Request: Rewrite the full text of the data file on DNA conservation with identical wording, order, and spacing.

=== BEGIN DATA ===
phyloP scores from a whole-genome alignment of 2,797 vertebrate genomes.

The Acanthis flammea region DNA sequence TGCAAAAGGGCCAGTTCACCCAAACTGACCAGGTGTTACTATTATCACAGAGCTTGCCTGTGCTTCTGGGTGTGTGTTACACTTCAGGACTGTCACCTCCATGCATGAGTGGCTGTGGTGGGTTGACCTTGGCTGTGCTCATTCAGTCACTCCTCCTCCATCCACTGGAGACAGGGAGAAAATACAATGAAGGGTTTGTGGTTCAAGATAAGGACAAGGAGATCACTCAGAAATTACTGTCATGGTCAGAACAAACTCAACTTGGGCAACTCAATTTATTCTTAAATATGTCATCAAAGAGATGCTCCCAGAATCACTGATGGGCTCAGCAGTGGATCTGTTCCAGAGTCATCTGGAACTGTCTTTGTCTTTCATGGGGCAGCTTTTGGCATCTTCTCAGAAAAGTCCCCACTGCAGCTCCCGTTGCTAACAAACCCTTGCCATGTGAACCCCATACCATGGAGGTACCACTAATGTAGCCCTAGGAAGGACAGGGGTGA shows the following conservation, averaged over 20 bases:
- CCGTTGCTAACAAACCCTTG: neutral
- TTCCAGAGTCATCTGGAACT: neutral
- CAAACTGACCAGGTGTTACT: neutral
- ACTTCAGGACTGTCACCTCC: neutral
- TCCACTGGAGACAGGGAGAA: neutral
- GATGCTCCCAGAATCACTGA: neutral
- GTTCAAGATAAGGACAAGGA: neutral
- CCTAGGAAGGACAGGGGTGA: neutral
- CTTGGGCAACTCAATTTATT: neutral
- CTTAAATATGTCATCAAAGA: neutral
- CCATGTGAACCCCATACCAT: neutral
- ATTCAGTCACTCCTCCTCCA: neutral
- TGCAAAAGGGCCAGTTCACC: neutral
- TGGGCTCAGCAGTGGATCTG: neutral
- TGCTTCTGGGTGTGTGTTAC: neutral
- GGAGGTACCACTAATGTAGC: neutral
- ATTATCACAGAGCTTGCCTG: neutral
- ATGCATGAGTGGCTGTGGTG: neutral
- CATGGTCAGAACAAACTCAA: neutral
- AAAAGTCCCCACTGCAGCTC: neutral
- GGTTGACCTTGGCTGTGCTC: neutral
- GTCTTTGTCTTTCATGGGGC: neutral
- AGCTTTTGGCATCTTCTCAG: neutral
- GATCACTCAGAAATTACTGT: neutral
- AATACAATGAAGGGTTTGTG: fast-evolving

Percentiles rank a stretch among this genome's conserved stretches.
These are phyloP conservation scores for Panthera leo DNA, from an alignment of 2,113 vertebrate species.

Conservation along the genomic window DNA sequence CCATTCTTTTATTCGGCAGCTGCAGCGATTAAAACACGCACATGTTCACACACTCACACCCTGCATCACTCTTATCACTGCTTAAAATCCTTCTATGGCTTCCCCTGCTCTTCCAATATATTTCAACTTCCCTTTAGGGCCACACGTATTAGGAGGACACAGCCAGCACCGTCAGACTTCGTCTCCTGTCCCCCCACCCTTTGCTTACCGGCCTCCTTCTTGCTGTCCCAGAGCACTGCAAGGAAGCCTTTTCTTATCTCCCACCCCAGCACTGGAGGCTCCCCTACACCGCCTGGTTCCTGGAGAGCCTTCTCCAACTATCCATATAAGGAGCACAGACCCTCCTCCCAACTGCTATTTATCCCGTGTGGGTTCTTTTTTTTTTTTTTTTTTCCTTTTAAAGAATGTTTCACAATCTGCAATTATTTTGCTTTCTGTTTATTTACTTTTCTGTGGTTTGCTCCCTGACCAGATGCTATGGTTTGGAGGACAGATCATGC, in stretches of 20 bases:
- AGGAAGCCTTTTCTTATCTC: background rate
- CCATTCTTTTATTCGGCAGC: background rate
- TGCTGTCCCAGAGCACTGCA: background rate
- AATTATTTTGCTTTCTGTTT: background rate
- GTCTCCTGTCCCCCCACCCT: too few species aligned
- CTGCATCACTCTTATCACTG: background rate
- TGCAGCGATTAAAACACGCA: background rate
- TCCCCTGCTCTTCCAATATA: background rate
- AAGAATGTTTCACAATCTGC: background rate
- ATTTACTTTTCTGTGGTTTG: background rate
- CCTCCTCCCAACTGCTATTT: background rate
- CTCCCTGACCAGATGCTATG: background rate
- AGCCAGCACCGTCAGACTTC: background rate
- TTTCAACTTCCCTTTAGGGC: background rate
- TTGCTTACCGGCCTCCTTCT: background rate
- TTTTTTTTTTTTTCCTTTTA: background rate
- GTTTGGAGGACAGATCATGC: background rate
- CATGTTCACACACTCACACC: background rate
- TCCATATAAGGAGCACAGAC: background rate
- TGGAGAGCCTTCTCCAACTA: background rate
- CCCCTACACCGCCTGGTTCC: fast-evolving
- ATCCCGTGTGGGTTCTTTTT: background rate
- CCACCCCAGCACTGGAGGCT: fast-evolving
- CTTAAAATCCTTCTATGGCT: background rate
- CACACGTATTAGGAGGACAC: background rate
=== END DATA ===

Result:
phyloP scores from a whole-genome alignment of 2,797 vertebrate genomes.

The Acanthis flammea region DNA sequence TGCAAAAGGGCCAGTTCACCCAAACTGACCAGGTGTTACTATTATCACAGAGCTTGCCTGTGCTTCTGGGTGTGTGTTACACTTCAGGACTGTCACCTCCATGCATGAGTGGCTGTGGTGGGTTGACCTTGGCTGTGCTCATTCAGTCACTCCTCCTCCATCCACTGGAGACAGGGAGAAAATACAATGAAGGGTTTGTGGTTCAAGATAAGGACAAGGAGATCACTCAGAAATTACTGTCATGGTCAGAACAAACTCAACTTGGGCAACTCAATTTATTCTTAAATATGTCATCAAAGAGATGCTCCCAGAATCACTGATGGGCTCAGCAGTGGATCTGTTCCAGAGTCATCTGGAACTGTCTTTGTCTTTCATGGGGCAGCTTTTGGCATCTTCTCAGAAAAGTCCCCACTGCAGCTCCCGTTGCTAACAAACCCTTGCCATGTGAACCCCATACCATGGAGGTACCACTAATGTAGCCCTAGGAAGGACAGGGGTGA shows the following conservation, averaged over 20 bases:
- CCGTTGCTAACAAACCCTTG: neutral
- TTCCAGAGTCATCTGGAACT: neutral
- CAAACTGACCAGGTGTTACT: neutral
- ACTTCAGGACTGTCACCTCC: neutral
- TCCACTGGAGACAGGGAGAA: neutral
- GATGCTCCCAGAATCACTGA: neutral
- GTTCAAGATAAGGACAAGGA: neutral
- CCTAGGAAGGACAGGGGTGA: neutral
- CTTGGGCAACTCAATTTATT: neutral
- CTTAAATATGTCATCAAAGA: neutral
- CCATGTGAACCCCATACCAT: neutral
- ATTCAGTCACTCCTCCTCCA: neutral
- TGCAAAAGGGCCAGTTCACC: neutral
- TGGGCTCAGCAGTGGATCTG: neutral
- TGCTTCTGGGTGTGTGTTAC: neutral
- GGAGGTACCACTAATGTAGC: neutral
- ATTATCACAGAGCTTGCCTG: neutral
- ATGCATGAGTGGCTGTGGTG: neutral
- CATGGTCAGAACAAACTCAA: neutral
- AAAAGTCCCCACTGCAGCTC: neutral
- GGTTGACCTTGGCTGTGCTC: neutral
- GTCTTTGTCTTTCATGGGGC: neutral
- AGCTTTTGGCATCTTCTCAG: neutral
- GATCACTCAGAAATTACTGT: neutral
- AATACAATGAAGGGTTTGTG: fast-evolving

Percentiles rank a stretch among this genome's conserved stretches.
These are phyloP conservation scores for Panthera leo DNA, from an alignment of 2,113 vertebrate species.

Conservation along the genomic window DNA sequence CCATTCTTTTATTCGGCAGCTGCAGCGATTAAAACACGCACATGTTCACACACTCACACCCTGCATCACTCTTATCACTGCTTAAAATCCTTCTATGGCTTCCCCTGCTCTTCCAATATATTTCAACTTCCCTTTAGGGCCACACGTATTAGGAGGACACAGCCAGCACCGTCAGACTTCGTCTCCTGTCCCCCCACCCTTTGCTTACCGGCCTCCTTCTTGCTGTCCCAGAGCACTGCAAGGAAGCCTTTTCTTATCTCCCACCCCAGCACTGGAGGCTCCCCTACACCGCCTGGTTCCTGGAGAGCCTTCTCCAACTATCCATATAAGGAGCACAGACCCTCCTCCCAACTGCTATTTATCCCGTGTGGGTTCTTTTTTTTTTTTTTTTTTCCTTTTAAAGAATGTTTCACAATCTGCAATTATTTTGCTTTCTGTTTATTTACTTTTCTGTGGTTTGCTCCCTGACCAGATGCTATGGTTTGGAGGACAGATCATGC, in stretches of 20 bases:
- AGGAAGCCTTTTCTTATCTC: background rate
- CCATTCTTTTATTCGGCAGC: background rate
- TGCTGTCCCAGAGCACTGCA: background rate
- AATTATTTTGCTTTCTGTTT: background rate
- GTCTCCTGTCCCCCCACCCT: too few species aligned
- CTGCATCACTCTTATCACTG: background rate
- TGCAGCGATTAAAACACGCA: background rate
- TCCCCTGCTCTTCCAATATA: background rate
- AAGAATGTTTCACAATCTGC: background rate
- ATTTACTTTTCTGTGGTTTG: background rate
- CCTCCTCCCAACTGCTATTT: background rate
- CTCCCTGACCAGATGCTATG: background rate
- AGCCAGCACCGTCAGACTTC: background rate
- TTTCAACTTCCCTTTAGGGC: background rate
- TTGCTTACCGGCCTCCTTCT: background rate
- TTTTTTTTTTTTTCCTTTTA: background rate
- GTTTGGAGGACAGATCATGC: background rate
- CATGTTCACACACTCACACC: background rate
- TCCATATAAGGAGCACAGAC: background rate
- TGGAGAGCCTTCTCCAACTA: background rate
- CCCCTACACCGCCTGGTTCC: fast-evolving
- ATCCCGTGTGGGTTCTTTTT: background rate
- CCACCCCAGCACTGGAGGCT: fast-evolving
- CTTAAAATCCTTCTATGGCT: background rate
- CACACGTATTAGGAGGACAC: background rate